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The counter-intuitive nature of professional responsibility

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According to McLachlan, professional liability insurance is counterintuitive in the sense that “customer expectations increase” as standards and expertise improve.

“If you had a heart transplant 40 or 50 years ago, it was very likely that you wouldn’t survive,” McLachlan said. “So the expectation was,” This may not work. ” And if it works, it’s great. “

However, modern advances in medicine have strengthened the procedure ever since, McLachlan said. He doesn’t have the exact numbers, but he said the survival rate for heart transplant patients has improved dramatically. However, this increased safety also leads to higher customer expectations, thus exposing surgeons to more liability risk.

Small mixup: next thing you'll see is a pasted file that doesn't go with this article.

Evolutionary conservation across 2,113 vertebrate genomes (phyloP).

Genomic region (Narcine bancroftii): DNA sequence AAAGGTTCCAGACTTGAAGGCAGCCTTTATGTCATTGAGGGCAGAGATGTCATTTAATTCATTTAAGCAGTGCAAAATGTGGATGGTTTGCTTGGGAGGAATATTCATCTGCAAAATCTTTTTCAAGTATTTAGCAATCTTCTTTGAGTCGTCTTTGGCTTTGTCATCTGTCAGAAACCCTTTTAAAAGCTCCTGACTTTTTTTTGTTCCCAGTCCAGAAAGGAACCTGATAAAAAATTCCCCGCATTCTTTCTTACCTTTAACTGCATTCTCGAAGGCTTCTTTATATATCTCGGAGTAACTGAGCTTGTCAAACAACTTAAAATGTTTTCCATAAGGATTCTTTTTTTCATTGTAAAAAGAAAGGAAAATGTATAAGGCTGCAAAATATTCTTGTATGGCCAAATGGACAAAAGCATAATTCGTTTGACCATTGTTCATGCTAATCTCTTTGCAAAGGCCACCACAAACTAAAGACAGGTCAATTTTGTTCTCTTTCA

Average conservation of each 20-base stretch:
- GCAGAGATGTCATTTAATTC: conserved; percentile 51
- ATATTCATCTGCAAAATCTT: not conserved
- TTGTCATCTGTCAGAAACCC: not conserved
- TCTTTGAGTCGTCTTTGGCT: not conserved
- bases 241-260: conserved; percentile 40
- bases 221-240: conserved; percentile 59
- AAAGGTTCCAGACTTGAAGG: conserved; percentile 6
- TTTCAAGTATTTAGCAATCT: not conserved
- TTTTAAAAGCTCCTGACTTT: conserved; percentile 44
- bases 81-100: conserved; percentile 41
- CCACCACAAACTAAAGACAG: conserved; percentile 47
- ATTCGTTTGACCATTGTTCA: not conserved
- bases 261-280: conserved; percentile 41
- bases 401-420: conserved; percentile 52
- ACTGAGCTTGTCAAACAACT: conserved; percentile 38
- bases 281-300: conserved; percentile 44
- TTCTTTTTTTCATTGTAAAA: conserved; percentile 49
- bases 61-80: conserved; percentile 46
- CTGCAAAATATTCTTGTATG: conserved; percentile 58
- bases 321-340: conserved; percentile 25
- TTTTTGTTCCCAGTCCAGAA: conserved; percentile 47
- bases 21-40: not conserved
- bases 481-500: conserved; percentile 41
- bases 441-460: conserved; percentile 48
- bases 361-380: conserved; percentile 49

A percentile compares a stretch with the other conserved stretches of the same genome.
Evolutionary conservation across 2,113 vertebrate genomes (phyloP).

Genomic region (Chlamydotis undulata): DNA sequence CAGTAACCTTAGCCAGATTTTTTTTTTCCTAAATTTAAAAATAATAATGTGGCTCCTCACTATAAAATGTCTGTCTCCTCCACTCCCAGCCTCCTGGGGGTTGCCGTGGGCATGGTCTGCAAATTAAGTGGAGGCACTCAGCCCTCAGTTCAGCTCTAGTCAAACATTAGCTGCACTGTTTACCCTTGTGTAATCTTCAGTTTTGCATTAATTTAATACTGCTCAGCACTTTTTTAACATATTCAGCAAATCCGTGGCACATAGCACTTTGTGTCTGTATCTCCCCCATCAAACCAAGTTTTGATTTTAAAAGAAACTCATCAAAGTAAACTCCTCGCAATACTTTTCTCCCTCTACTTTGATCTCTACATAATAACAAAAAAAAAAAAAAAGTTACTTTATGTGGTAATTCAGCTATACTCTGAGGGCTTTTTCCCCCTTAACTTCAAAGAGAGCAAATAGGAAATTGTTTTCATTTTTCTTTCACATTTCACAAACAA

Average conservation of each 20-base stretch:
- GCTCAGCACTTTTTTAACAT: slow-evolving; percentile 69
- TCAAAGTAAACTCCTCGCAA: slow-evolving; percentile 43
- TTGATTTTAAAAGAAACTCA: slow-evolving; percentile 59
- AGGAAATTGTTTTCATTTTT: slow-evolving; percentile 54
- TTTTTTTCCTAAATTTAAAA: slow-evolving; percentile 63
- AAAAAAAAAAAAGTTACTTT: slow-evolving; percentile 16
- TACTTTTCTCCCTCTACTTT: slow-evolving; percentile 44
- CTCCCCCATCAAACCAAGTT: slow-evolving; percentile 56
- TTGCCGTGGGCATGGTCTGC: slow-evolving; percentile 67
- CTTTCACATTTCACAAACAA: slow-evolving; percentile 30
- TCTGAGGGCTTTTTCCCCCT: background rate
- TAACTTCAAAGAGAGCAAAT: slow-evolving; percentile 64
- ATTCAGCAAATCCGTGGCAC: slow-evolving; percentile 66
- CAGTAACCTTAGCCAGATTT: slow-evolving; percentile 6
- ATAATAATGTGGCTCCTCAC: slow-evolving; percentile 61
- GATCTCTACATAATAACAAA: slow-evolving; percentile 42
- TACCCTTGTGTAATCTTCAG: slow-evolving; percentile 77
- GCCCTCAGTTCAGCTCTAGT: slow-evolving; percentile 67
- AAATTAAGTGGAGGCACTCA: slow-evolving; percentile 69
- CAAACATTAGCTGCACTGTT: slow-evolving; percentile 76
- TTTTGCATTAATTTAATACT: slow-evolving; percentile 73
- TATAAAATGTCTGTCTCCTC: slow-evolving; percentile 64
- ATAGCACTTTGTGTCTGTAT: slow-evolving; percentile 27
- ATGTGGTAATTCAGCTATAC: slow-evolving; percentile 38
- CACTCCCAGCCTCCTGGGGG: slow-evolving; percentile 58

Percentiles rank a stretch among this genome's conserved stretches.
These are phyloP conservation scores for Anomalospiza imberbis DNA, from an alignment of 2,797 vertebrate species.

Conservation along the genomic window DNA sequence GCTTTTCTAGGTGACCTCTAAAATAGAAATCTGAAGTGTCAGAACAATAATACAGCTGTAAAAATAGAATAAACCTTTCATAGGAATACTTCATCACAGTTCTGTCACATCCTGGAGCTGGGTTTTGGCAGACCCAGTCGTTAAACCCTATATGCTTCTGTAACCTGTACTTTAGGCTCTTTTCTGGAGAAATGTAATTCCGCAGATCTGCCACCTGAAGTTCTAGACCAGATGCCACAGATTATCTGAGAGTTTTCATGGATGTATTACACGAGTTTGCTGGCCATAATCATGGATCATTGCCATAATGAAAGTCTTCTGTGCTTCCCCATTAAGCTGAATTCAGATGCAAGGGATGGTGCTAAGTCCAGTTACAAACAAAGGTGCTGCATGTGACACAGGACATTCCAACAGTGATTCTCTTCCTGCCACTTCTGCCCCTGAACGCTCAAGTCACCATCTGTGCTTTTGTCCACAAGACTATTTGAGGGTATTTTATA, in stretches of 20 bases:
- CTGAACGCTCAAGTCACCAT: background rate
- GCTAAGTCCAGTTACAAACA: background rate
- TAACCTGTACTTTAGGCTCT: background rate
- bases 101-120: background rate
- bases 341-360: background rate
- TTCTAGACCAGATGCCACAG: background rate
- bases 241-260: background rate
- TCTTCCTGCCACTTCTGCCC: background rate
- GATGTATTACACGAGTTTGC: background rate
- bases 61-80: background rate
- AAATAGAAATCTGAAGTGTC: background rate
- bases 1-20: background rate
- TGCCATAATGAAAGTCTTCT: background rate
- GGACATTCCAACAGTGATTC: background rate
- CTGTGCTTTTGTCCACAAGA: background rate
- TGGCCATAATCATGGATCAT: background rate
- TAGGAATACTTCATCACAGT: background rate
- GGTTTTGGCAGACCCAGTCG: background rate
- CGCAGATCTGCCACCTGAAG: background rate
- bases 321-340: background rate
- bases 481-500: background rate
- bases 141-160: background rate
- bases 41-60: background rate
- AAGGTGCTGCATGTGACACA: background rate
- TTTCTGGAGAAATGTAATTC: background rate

“Science has improved, but the quality of service has improved, but expectations have changed. If you do not survive, your property will be very upset and will lead to the proceedings.”

As is happening in the tech industry, medicine is not the only one who has seen this dichotomy.

“I’ll ignore cyber for a moment, but 10 or 20 years ago, hiring a small IT consulting firm to work was usually slower and more expensive than they said. , Everyone was expecting it. ” “Today you don’t expect it, so expectations for service standards have changed.”

Experts should not be worried about receiving many complaints over time. Instead, McLachlan suggests that they should be more worried that they will receive less, but much more.

“There’s nothing special about what’s happening in the world at this point,” he said. “It’s a kind of continuous process.”

Watch now: What is the best strategy to assist PL clients?

The counter-intuitive nature of professional responsibility

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